Over the years, our industry experienced a series of consolidation amongst various retailers into stronger units. We may be entering another one of those phases. During these times, management is constantly challenged with incorporating various aspects of different philosophies into one strategy. In more than one occasion, the acquiring entity forgets to realize the value of the company that it is acquiring.
Having been involved in a number of these types of situations, it is obvious that there is a right way and a wrong way to handle the situation. Sometimes the acquiring company takes an arrogant stance that is not conducive to a smooth transition. In fact, I was once involved in a meeting where various ideas of consolidation protocol were being discussed. When any challenges came up to management’s approach to the integration, the reply was, “Who bought who?” This is just another occurrence of where management “just doesn’t get it”!
Consolidations, by nature, tend to have one side that is in control and the other side subservient to the wishes of the bigger party. It is how the relationship between these two parties is handled and the strategic advantages developed from the union that determines the overall success. Many times, the party with the upper hand forces its culture and operational philosophy upon the one being acquired. This is done for no better reason than the ego of the acquiring company. A response such as, “Who bought who?” is a reflection of the feeling of superiority by the acquiring company.
To simply dismantle successful programs and enforce different guidelines to fit the acquiring company’s operational philosophy is inherently dangerous…
This feeling of superiority allows management to make ill-advised changes to the smaller operation, which has negative consequences. It must always be remembered that the entity being acquired had some measure of recent success, or it would not have been a target for acquisition. To simply dismantle successful programs and enforce different guidelines to fit the acquiring company’s operational philosophy is inherently dangerous to the successful incorporation and continued growth of the combined organization.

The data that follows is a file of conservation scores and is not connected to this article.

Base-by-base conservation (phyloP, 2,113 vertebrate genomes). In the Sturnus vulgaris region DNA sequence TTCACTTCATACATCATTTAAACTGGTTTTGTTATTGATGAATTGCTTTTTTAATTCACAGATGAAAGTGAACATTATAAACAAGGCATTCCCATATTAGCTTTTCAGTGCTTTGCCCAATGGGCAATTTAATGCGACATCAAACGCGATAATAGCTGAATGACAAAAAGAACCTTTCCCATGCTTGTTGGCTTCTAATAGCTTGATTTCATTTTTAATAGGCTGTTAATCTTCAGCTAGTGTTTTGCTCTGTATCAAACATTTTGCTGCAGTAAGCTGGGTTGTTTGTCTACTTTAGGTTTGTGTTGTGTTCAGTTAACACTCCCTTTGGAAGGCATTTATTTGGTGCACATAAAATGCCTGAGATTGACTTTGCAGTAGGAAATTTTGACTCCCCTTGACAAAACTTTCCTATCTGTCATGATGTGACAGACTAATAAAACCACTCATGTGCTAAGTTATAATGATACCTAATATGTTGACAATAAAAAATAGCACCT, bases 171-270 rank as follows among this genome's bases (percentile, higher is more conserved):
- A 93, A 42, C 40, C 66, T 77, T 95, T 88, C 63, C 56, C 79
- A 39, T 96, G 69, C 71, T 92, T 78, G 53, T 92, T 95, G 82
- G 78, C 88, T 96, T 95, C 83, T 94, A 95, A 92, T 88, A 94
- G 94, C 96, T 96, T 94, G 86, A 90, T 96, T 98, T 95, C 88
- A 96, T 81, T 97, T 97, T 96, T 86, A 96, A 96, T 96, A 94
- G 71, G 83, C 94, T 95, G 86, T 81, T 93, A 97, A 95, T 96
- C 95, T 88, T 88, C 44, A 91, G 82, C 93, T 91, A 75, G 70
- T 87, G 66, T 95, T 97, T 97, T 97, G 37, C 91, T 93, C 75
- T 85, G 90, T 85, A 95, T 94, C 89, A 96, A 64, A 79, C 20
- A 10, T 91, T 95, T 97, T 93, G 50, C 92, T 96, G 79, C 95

There have been good examples of consolidations by utilizing a more measured approach to the incorporation and mutual benefits of the organizations. Forward-thinking companies do a better job of documenting and exploring the successful aspects of their acquisition. They learn what the company does well and what the customers believe make it the retailer-of-choice.
An enlightened retailer uses the integration to reinforce and continue the successful, consumer-friendly behaviors and to confine the initial consolidation to backstage activity. In this manner, consolidation can be accomplished with minimal change and/or controversy from the customers and employees. Most importantly, customers perceive there is no change in their favorite store. The consumer may not perceive the benefits of backstage improvements in economies of scale in the immediate future; however, over time, these benefits will be exposed to improve efficiency at store level and to create competitive pricing.
There is a pitfall to this approach if there is a lack of follow-through after the investigation of the positive attributes of the acquired company. In this case, new management largely ignores and modifies these concepts to fit its philosophy. This leaves the customer feeling that while the new company asked for their input and preferences, the acquiring company goes ahead and does what it wants to do anyway. This type of decision-making causes more damage than simply going ahead and changing everything for change sake. Essentially, new management betrayed the goodwill of the customer by taking their input, ignoring it, and modifying it to their own purpose.
We only need to look back to the large wave of consolidation in the late 90s to find examples where the ego of the acquiring company — and its actions to modify the acquired company — led to retail disaster. The ironic part of this is that, instead of taking advantage and learning concepts that would help the larger entity move forward, these positive aspects were lost, along with the reputation of perception of the smaller companies.
On the other hand, those companies that displayed the more enlightened approach enjoyed the fruits of labor by moving the larger combined operation forward by driving successful operations and sales growth. Many economists believe that consolidation has a number of advantages, both operationally and financially. However, in the world of retail, such advantages are only available if management checks its ego at the door.
Don Harris is a 41-year veteran of the produce industry, with most of that time spent in retail. He worked in every aspect of the industry, from “field-to-fork” in both the conventional and organic arenas. Harris is presently consulting and is director of produce for the Chicago-based food charity organization, Feeding America. Comments can be directed to [email protected]